“We see folks doing things in the $10,000 to $50,000 range, but we have folks who go above and below that, too,” he says. “It’s very family-oriented. They can come together and watch a movie or sporting event, and it does add value to your home.”
Several local businesses that sell home theater systems, such as Homedia Solutions and Elevated Electronics, show pictures on their websites of rooms outfitted like cinemas.
But Chad Kelsey, co-owner of C&R Sight & Sound, says most clients just want a big-screen TV with killer surround sound systems built into the walls.
“It’s very discreet now,” he says. “We can hide the equipment so you operate the remote control through walls. A lot of people have little kids, and they don’t want fingers in the equipment, so we have to give them bells and whistles without you seeing it.”
A secret door in the wall next to Joe Ganote’s screen opens to reveal a small room full of speakers and equipment. An overhead projector hangs over a couch in the middle of the room.
Ganote plans to upgrade soon to a $12,000 projector that works better with ambient light. He is what you might call an audio/video geek.
He and his wife built their home 14 years ago and had the audio/visual installed five years ago when they finished their basement.
In addition to the 106-inch screen, there is a 46-inch flat panel hanging on a wall nearby, a 70-inch Sony TV with its own surround sound system in a nearby room, a 48-inch plasma TV with a Sonos subwoofer and speakers in the living room on the first floor and a 46-inch LED flat screen in a sitting room on the second floor.
“My wife says I went overboard,” he says, smiling sheepishly. “But I knew what I wanted.”
He allowed his sons to stay home from high school the day that Independence Audio “tricked out” his basement. It took three installers with three large vans full of equipment two days to wire the house and set up the screens, projectors, consoles and speakers, he says. The cost: $60,000 for the basement theater. He figures he has another $10,000 invested in wiring and equipment for the rest of the house.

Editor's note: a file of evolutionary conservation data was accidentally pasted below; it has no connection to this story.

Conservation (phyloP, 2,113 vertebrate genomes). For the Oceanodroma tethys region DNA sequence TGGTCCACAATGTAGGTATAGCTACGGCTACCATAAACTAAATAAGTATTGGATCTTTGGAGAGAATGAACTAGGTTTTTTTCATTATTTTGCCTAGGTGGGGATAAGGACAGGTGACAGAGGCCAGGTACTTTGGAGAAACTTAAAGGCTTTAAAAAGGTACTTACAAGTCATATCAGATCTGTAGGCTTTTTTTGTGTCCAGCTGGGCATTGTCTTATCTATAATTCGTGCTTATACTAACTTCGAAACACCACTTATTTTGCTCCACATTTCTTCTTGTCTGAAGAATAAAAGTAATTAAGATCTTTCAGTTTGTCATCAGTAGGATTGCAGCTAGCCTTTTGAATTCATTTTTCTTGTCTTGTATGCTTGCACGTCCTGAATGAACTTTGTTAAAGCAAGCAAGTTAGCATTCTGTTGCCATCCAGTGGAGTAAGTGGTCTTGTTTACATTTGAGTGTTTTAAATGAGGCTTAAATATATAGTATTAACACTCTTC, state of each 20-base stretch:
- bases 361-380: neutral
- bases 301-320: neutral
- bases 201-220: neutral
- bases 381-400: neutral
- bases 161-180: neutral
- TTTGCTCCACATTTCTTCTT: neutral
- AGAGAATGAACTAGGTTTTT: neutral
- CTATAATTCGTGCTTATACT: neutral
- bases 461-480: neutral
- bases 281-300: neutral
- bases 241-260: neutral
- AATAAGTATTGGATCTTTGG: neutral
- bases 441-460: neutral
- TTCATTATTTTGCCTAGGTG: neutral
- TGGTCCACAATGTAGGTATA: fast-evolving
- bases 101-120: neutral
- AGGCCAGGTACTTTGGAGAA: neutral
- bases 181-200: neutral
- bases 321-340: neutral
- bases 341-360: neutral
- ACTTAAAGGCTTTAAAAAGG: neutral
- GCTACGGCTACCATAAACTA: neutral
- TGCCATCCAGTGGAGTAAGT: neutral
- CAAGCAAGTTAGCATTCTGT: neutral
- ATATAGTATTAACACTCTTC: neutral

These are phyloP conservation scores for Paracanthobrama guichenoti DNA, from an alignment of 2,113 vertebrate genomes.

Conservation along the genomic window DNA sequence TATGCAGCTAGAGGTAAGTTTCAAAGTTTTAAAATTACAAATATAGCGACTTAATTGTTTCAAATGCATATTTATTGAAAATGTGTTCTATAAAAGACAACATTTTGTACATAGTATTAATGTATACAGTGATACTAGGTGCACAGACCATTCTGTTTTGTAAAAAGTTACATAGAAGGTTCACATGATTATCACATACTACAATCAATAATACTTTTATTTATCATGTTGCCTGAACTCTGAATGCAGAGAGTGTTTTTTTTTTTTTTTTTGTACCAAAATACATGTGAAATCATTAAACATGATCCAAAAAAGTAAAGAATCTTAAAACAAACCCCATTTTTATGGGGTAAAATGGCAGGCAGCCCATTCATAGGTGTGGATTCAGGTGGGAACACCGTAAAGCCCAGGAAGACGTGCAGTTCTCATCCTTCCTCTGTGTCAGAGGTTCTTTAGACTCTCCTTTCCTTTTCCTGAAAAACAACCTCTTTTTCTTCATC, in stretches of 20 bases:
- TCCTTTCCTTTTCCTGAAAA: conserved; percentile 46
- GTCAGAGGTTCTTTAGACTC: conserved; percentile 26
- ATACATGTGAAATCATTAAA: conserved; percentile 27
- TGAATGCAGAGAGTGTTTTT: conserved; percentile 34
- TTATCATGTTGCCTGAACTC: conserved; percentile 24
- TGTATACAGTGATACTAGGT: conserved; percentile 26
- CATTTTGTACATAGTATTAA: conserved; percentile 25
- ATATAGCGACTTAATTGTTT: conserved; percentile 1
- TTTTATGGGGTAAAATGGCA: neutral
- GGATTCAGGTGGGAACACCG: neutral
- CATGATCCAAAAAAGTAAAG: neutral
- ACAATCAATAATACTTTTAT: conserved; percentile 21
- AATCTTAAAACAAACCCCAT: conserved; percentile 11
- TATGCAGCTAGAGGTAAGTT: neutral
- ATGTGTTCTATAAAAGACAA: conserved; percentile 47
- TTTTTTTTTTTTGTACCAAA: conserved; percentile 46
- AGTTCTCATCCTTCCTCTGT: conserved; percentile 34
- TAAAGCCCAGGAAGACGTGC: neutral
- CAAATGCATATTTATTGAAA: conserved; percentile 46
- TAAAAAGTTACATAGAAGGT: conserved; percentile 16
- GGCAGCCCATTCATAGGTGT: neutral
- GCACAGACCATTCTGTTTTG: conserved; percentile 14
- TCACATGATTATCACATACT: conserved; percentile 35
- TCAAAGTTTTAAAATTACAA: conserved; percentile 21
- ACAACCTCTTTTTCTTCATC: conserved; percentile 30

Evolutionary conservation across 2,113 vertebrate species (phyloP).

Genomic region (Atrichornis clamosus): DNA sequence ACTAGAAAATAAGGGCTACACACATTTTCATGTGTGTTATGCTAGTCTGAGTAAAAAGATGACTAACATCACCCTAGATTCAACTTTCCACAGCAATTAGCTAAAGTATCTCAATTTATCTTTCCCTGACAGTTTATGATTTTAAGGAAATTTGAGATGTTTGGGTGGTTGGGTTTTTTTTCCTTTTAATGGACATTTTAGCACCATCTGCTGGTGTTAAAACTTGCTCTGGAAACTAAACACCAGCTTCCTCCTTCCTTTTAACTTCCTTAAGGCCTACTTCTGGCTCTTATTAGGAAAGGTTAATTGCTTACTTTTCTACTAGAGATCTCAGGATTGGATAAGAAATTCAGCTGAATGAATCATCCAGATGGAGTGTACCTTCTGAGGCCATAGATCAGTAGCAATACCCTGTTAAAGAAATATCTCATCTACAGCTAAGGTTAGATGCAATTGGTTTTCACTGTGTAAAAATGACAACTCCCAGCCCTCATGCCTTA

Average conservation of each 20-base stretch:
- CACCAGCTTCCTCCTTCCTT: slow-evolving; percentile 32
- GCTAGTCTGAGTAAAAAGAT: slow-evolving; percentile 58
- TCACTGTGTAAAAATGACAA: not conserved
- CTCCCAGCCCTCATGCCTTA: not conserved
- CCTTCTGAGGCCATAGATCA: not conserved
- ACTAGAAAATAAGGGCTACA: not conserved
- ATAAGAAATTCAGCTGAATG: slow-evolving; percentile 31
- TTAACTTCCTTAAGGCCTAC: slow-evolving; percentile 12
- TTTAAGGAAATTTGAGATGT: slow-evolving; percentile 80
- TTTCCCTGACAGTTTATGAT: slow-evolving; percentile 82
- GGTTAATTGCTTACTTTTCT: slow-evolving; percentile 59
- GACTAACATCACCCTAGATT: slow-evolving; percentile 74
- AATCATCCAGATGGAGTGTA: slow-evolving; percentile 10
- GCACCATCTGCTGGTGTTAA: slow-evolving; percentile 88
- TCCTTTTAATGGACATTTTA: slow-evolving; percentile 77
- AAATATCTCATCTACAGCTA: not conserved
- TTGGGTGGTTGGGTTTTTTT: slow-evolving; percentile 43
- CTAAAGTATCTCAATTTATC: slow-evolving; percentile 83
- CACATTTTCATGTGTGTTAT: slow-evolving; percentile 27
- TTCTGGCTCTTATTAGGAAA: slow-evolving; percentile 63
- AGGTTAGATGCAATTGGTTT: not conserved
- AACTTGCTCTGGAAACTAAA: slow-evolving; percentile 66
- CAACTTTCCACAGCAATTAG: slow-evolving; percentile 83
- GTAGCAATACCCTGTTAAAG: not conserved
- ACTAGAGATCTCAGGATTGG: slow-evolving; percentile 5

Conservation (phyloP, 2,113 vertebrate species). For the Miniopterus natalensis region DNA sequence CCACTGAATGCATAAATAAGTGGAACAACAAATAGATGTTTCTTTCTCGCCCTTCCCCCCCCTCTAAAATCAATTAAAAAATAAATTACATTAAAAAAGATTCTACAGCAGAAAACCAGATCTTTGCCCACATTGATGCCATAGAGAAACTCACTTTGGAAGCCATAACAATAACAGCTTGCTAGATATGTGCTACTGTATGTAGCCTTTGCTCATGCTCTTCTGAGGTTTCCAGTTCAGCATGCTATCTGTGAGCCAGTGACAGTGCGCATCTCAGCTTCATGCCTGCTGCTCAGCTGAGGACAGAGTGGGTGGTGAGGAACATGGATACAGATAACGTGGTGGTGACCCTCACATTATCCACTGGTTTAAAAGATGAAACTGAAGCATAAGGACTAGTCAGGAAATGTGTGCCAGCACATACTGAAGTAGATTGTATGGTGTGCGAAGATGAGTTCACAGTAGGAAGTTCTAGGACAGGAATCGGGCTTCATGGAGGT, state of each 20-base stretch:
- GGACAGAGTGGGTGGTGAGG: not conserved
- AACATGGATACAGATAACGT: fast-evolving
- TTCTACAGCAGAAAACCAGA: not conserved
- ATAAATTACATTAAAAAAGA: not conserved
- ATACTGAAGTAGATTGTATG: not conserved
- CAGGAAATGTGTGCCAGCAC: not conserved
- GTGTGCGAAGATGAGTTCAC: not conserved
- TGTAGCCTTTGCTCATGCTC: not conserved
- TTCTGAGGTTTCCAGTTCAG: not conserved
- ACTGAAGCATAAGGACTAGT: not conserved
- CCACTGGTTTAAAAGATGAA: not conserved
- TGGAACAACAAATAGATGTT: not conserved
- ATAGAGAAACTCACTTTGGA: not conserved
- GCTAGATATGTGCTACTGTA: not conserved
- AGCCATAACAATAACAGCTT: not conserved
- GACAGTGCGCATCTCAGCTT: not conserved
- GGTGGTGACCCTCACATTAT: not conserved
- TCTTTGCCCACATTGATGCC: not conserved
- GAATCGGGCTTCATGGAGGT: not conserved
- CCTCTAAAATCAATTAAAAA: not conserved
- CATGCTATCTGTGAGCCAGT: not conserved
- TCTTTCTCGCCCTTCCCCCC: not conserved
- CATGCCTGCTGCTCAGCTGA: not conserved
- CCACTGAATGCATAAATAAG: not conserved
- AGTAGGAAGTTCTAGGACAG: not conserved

Everything can be controlled remotely by an iPad. And a DVR on every TV can record different shows at the same time then play each of those shows on any screen in the home. The same goes for music.
“I can download any song in the world and play it in any room in the house,” he says. “Or I can have John Mayer playing on the TV up here and a classic rock concert going in the basement.”
Ganote and his sons Jake, 25, and Josh, 23, all play instruments and love music.
He has a lot of fond memories of them all watching concerts and music shows on TV together over the years: Santana, John Mayer, the Country Music Awards.
“We also watch a lot of movies. You can get them now within a couple of months after they’re in theaters,” he says. “It beats going to the movies. We can have our own popcorn and go to the bathroom. The sound of helicopters will come from one speaker and bullets from another. It sounds like they’re flying past your ears. At night when it’s all dark and the TVs are on and it’s rumbling, it’s awesome.”
To reach Cynthia Billhartz Gregorian, House & Home editor, call 816-234-4780 or send email to firstname.lastname@example.org.